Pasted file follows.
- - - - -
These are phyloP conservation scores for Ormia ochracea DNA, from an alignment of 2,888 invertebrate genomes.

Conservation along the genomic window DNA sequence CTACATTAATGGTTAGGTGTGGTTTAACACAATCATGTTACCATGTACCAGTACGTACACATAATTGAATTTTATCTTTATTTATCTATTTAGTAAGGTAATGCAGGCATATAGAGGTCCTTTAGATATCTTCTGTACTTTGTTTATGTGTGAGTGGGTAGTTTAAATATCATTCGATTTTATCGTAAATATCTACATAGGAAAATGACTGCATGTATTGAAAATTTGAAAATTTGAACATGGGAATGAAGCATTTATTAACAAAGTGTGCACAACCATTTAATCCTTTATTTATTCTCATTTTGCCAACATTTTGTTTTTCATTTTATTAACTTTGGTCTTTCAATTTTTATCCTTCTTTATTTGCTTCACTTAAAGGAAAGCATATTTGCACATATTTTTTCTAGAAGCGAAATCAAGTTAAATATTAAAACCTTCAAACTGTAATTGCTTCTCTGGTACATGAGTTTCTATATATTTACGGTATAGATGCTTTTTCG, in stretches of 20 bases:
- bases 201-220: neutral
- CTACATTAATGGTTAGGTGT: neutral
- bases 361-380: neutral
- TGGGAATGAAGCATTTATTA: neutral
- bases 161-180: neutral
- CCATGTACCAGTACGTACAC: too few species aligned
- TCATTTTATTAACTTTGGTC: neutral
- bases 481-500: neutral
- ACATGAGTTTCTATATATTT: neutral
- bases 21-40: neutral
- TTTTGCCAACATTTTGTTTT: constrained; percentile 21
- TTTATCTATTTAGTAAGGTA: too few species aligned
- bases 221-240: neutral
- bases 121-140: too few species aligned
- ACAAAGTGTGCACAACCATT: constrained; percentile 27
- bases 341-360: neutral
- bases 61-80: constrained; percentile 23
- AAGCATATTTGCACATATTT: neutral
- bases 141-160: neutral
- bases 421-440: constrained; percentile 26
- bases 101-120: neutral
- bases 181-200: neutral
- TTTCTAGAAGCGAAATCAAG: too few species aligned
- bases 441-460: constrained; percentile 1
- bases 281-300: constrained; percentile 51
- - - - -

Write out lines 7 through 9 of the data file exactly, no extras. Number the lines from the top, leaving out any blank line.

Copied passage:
- bases 161-180: neutral
- CCATGTACCAGTACGTACAC: too few species aligned
- TCATTTTATTAACTTTGGTC: neutral